Rashid Khan

Rashid Khan is on the cusp of joining some rare company in the Indian Premier League, with the leg-spinner just one wicket away from becoming only the 17th player in IPL history to pick up a century of wickets. If Khan accomplishes this incredible feat in Gujarat’s next game against KKR on April 23, it would make him the fastest spinner and third quickest bowler in the IPL to do so, trailing only the great Lasith Malinga and Bhuvneshwar Kumar.

Khan has revolutionized the Indian Premier League since he arrived in Sunrisers Hyderabad colours in 2017, with the Afghan leg-spinner regularly giving batters nightmares with his wizardry and ushering in a new generation of quick wrist-spinners – such as Ravi Bishnoi and Rahul Chahar.

When it comes to Rashid Khan in the IPL, the numbers speak for themselves. Only Jasprit Bumrah has picked up more wickets than Khan in the tournament since his debut – 108 to 99 – while no one is even in the same stratosphere in terms of containing runs.

Amongst those who have bowled at least 1000 deliveries in the competition since 2017, Khan is the only bowler in the IPL with an economy rate of below 7 (6.34). In fact, no other bowler comes close to touching him, with Jasprit Bumrah in second place at 7.07 runs conceded per over in the same period.

Rashid Khan’s IPL record by phase

PhaseOversEconomyAvgSRDot%
1 to 628721.818.750
7 to 111345.8924.725.142.2
12 to 161306.4718.31740.8
17 to 20307.2318.11547.2

What is even more impressive about Rashid Khan is that these numbers stay roughly the same throughout all phases of the innings. Although he is most potent during the middle phase when the field spreads out and the spinners usually operate, Khan’s record as both a powerplay and death bowler stands out compared to his contemporaries.

While the leg-spinner has only bowled 30 overs in the slog overs (17-20) in the IPL since 2017, Khan has by far and away the best economy rate (7.23) at this stage of this innings amongst every bowler in the competition. The next best on the list is Anrich Nortje, with an economy of 7.82 in 28 overs bowled, while the electric Jasprit Bumrah comes in third at 8.15 – albeit in a much larger sample size of close to 120 overs.

Rashid Khan’s IPL record vs different batter types

VS player typeOversEconomyAvgSRDot %
LHB110.36.3618.517.445.9
RHB211.36.342220.841.1

Khan’s numbers also largely stay the same against both right-handers and left-handers. Unlike a leg-spinner such as Yuzvendra Chahal, who is more leg-break dominant, Khan is equally effective against both batter types due to his wide assortment of variations. His economy is virtually identical to both right and left-handers, while his wicket-taking record against southpaws is marginally superior – presumably due to his higher usage of googlies.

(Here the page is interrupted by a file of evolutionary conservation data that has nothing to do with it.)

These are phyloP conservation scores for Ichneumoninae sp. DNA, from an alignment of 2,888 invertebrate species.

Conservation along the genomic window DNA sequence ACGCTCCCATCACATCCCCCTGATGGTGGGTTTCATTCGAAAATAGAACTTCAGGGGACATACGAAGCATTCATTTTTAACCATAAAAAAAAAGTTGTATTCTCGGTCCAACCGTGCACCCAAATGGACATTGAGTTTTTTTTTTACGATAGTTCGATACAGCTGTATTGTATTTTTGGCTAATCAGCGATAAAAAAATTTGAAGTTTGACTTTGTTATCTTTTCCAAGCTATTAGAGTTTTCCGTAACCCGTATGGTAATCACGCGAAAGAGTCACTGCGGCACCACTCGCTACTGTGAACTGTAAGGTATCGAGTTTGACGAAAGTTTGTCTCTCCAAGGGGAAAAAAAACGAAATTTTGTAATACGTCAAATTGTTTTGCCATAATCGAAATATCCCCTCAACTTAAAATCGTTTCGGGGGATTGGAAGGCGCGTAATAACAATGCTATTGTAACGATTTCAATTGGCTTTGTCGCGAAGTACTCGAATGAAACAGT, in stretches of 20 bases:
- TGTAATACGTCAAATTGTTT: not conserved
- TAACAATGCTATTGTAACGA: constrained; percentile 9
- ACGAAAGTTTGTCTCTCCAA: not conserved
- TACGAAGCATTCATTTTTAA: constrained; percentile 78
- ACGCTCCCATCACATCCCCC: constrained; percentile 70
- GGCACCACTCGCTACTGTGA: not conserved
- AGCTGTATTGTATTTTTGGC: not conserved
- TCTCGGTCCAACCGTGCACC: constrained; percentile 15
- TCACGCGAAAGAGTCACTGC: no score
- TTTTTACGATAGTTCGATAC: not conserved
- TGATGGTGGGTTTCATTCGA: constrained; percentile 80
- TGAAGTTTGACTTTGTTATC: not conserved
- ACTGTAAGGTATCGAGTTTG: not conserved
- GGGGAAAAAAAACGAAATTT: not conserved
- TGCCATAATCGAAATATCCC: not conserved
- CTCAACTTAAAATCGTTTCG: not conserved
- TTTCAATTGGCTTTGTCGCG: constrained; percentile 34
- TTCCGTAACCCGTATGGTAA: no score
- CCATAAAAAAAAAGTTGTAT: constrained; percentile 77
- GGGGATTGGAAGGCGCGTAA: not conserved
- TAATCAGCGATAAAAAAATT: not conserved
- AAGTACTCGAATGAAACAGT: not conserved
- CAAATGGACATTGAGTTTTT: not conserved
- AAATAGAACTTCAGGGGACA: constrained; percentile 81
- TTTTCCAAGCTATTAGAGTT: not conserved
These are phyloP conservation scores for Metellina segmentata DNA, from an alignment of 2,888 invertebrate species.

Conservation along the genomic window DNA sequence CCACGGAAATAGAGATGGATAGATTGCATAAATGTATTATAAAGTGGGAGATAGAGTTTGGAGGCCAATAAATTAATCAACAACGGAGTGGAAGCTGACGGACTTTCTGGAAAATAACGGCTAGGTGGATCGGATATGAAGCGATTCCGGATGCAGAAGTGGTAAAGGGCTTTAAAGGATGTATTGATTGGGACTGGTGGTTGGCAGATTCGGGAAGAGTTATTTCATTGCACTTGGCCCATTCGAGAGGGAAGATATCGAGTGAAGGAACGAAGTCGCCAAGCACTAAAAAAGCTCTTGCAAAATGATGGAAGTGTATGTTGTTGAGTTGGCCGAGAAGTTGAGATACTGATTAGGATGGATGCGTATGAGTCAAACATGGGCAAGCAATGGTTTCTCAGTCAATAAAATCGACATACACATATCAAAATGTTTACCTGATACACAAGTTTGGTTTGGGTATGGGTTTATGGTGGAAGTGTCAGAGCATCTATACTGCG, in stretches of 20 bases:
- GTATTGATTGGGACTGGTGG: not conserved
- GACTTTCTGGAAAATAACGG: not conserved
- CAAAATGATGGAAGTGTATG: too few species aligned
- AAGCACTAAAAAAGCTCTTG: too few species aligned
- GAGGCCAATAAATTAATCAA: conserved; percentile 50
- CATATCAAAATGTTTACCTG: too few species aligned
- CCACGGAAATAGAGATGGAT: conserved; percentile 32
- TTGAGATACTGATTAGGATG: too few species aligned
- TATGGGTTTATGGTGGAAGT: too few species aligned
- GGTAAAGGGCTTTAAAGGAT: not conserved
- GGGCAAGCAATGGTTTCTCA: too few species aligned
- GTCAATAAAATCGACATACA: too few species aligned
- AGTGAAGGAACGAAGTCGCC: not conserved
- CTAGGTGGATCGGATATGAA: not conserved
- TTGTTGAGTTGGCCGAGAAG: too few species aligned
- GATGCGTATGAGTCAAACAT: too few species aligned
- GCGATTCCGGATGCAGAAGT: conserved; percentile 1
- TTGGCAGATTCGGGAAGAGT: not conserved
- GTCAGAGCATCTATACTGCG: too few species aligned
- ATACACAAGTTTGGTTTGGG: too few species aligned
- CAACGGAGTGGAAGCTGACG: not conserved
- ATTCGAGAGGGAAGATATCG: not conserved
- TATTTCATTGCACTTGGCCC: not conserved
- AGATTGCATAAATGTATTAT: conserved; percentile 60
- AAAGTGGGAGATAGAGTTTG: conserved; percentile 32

Despite being in the international circuit for over five years now, batters have still failed to unravel the Rashid Khan mystery, and he continues to remain incredibly effective across all conditions. The reasons for that are two-fold. Firstly, his arm action is so quick that batters hardly have any time to react to what delivery is coming at them and pick up any cues to play the correct shot.

The second is that Khan’s grip for his leg break and the googly are virtually indistinguishable. As opposed to most leg-break bowlers, both Khan’s googly and leg-break come from the back of the hand, making it almost impossible for most batters to separate the two in real-time.

Add that to his high release point and freakish control of line and length, and Khan is as close as it comes to lab-created perfection in T20 cricket.

In addition to all these technical aspects of his bowling, there are also the intangibles at play when it comes to facing Rashid Khan. Like fellow modern greats – Jasprit Bumrah, Sunil Narine or Jofra Archer – Rashid Khan’s four overs are a minefield for opposition batters to get through in a T20 game, and at times it is his aura that generates wickets rather than the bowling itself.

To relate it to other sports, Khan is cricket’s equivalent of Steph Curry or Lionel Messi. Opponents devote so much attention and resources to dealing with the player that it makes those around him even better. Because Khan’s four overs in a T20 game are essentially a 24-run bank, opposition teams have to take more risks than they would like in the other 16, creating more opportunities for the bowlers around Rashid to pick up wickets.

This Rashid Khan gravity was on show during the Rajasthan Royal run-chase on Thursday night at the DY Patil Stadium. Chasing 193, Gujarat skittled the Royals for 155 for nine in 20 overs. On the scoreboard, Rashid Khan contributed zero wickets to the Titans’ cause, but as expected, the leg-spinner conceded just his usual 24 runs on the night. The pressure he built up at one end allowed his teammates to reap the rewards from the other, with Yash Dayal and Lockie Ferguson picking up three each.

The ripple effects he creates with his bowling are felt all across the 20 overs of the innings. There are very few players in the history of the game that demand such careful planning and consideration from the opposition, and as world cricket moves towards a franchise model with various leagues popping up around the globe, no cricketer is more wanted or valuable than Rashid Khan.

The leg-spinner will forever be remembered as one of the pioneers of the T20 game, a bowler who pushed the envelope a little further and re-wrote the rules of engagement. 

And the scary part? 

At age 23, he is just getting started.

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